Anderson says they have recently turned their attention to probiotics, the so-called “beneficial bacteria” that are now added to some popular foods like yogurt. From the Army’s standpoint, probiotics are of interest because they might protect soldiers from gastrointestinal viruses. But the challenge, as with other foods, is incorporating them into rations that can last for several years. “The technology hasn’t come around yet to allow probiotics, which are really live bacteria, to survive for our shelf-life requirement,” says Anderson.
The food has to be tasty, of course: after all, if the food isn’t eaten, it doesn’t provide any benefits. Some military rations, like cheese tortellini, can withstand the rigorous heat treatment required to enable them last for years and remain palatable. A cheese-and-vegetable omelette, on the other hand, proved so unpopular that it was discontinued. So the scientists at Natick go through a constant cycle of testing new processing methods, like using high-pressure instead of high-heat. This year, they will be adding several items to the military menu, particularly new gluten-free and vegetarian options.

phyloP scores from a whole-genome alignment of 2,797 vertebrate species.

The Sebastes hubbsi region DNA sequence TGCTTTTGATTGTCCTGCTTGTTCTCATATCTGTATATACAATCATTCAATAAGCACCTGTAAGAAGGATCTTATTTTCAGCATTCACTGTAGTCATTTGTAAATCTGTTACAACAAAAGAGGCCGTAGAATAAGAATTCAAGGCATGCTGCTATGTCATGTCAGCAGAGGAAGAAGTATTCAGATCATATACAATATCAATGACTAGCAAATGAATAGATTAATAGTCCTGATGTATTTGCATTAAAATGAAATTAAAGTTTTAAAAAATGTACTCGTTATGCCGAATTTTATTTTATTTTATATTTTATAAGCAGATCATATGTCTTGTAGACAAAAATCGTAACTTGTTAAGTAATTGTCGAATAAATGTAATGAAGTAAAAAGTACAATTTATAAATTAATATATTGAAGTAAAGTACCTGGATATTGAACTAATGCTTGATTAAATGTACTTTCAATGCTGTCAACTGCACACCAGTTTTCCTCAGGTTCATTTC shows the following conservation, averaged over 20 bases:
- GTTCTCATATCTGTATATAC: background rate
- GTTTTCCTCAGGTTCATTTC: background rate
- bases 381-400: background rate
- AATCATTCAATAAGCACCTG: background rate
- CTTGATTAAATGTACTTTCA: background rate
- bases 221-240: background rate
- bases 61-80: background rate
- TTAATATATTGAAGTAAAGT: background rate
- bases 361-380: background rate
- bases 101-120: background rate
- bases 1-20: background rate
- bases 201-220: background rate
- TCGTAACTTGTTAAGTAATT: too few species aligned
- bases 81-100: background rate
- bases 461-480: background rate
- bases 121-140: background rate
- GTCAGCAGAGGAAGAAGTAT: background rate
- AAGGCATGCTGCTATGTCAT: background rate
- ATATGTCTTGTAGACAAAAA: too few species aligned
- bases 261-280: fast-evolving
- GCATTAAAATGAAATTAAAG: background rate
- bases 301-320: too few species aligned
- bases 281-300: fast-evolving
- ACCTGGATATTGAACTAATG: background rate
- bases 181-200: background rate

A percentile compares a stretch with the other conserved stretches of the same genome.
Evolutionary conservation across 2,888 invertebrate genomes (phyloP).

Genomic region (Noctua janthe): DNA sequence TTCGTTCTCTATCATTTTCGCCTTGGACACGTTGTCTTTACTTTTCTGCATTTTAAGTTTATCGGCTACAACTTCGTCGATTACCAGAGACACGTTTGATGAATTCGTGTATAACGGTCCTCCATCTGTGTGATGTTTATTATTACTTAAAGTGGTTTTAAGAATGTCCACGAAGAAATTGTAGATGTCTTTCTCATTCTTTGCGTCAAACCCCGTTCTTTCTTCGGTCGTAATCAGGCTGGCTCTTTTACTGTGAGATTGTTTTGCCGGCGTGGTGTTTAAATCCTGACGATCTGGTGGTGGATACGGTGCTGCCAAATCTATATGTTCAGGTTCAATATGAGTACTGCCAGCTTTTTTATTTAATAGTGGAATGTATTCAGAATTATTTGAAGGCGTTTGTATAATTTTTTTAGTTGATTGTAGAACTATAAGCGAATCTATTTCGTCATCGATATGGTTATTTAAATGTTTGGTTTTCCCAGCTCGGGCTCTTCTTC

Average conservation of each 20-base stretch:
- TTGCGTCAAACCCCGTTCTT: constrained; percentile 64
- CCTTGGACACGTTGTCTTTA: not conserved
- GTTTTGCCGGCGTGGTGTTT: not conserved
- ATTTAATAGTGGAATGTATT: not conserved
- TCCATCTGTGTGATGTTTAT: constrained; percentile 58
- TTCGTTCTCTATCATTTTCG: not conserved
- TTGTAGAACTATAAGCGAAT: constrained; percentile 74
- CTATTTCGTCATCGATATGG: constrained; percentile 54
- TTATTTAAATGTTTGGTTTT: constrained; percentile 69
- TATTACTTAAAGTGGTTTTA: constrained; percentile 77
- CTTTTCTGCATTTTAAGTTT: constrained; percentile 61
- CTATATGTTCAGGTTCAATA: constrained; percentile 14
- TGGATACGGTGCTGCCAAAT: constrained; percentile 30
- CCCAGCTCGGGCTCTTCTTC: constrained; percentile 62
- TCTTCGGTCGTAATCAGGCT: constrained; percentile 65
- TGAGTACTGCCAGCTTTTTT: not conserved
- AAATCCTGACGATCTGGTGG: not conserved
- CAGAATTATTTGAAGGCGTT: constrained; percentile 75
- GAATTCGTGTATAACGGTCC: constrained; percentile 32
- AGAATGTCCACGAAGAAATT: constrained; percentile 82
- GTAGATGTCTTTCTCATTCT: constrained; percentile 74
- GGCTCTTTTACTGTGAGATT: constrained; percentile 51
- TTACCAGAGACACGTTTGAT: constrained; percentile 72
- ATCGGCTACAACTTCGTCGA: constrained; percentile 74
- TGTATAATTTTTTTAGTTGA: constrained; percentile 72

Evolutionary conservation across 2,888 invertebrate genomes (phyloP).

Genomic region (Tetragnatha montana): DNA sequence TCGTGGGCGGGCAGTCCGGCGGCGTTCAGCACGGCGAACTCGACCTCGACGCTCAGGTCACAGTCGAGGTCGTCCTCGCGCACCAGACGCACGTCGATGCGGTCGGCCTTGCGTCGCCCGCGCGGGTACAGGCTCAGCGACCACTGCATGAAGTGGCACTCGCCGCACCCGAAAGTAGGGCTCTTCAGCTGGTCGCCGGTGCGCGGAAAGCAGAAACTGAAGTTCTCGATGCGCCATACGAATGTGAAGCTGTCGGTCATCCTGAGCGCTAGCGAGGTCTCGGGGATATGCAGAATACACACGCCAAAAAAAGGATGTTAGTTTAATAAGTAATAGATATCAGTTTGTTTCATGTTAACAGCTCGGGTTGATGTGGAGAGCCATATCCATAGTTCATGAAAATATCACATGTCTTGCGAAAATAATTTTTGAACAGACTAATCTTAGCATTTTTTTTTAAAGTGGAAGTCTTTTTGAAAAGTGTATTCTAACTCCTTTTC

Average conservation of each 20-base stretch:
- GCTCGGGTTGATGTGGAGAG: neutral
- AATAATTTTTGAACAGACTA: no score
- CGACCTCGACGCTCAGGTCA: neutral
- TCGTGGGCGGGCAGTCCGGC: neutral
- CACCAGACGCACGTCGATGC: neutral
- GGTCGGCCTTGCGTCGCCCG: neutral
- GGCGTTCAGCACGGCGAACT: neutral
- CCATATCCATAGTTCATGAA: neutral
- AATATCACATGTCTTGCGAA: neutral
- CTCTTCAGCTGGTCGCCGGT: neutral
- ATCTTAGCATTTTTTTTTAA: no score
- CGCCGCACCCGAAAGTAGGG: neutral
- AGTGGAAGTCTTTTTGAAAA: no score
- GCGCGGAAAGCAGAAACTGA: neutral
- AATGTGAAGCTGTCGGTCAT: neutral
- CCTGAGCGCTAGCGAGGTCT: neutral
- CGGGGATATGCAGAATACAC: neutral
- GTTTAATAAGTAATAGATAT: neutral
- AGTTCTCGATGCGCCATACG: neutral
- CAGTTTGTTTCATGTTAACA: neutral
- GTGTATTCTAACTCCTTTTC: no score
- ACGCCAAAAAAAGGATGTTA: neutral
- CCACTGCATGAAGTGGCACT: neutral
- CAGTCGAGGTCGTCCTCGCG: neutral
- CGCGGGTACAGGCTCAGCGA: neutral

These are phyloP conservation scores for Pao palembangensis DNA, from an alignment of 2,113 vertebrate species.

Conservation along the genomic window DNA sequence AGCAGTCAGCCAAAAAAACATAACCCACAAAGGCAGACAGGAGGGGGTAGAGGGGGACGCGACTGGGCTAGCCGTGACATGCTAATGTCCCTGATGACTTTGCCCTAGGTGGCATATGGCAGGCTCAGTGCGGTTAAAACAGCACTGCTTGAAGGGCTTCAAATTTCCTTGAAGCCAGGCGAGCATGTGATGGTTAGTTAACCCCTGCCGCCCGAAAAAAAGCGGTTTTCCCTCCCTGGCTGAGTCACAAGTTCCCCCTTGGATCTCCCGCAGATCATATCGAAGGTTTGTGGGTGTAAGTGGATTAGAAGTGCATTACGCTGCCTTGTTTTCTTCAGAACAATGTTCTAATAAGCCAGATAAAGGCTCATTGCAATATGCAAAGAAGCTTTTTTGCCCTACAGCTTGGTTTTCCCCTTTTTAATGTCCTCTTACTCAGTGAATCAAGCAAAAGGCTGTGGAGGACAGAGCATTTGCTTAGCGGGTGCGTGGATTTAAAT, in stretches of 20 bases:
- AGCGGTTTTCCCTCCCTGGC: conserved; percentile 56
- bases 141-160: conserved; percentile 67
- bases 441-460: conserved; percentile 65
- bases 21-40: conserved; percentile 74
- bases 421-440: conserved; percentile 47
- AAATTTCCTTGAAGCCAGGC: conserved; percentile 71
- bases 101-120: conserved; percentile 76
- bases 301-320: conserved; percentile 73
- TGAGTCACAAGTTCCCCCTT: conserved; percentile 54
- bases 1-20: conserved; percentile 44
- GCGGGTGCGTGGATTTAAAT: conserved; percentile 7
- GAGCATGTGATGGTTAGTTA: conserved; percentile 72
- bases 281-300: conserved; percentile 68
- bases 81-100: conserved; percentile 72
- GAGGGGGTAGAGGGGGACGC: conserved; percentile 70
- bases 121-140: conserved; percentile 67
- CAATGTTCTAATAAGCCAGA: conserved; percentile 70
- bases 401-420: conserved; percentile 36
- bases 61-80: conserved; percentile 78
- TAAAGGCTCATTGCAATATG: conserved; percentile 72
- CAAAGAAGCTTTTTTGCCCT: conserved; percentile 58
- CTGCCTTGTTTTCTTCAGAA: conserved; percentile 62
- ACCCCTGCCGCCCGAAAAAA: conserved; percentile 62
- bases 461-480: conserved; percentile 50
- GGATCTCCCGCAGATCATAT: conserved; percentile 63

Of all the hurdles they face, getting bakery items to be edible (and taste good) after three years in 80F heat is still proving impossible for modern food science. They have been looking at processes such as osmotic dehydration (which they use to create meat rations that taste like deli cold cuts) to prolong the life of bakery items, but without success so far.
So creating pizzas and sandwiches is still a challenge, and creating the simplest sandwich is perhaps the most difficult challenge of all. “The impossible peanut butter and jelly sandwich is something we would like to have,” says Anderson.
Peanut butter and jelly sandwiches have a military history. They were on the ration menus in World War II, some people have suggested that GIs added jelly to their peanut butter to make it taste better. This American lunch favourite is one of Natick’s most frequently requested items, but it’s also one of food science’s ultimate technical challenges. Not only does it mean keeping the bread fresh, but combining ingredients with different water contents.
One problem the researchers have experienced is that peanut butter sucks moisture out of the bread, the same way it sticks the roof of your mouth, making it dry. Another is that the water from the jelly goes into the peanut butter. Not to put too fine a point on it, this makes as Anderson puts it, “an absolute mess”.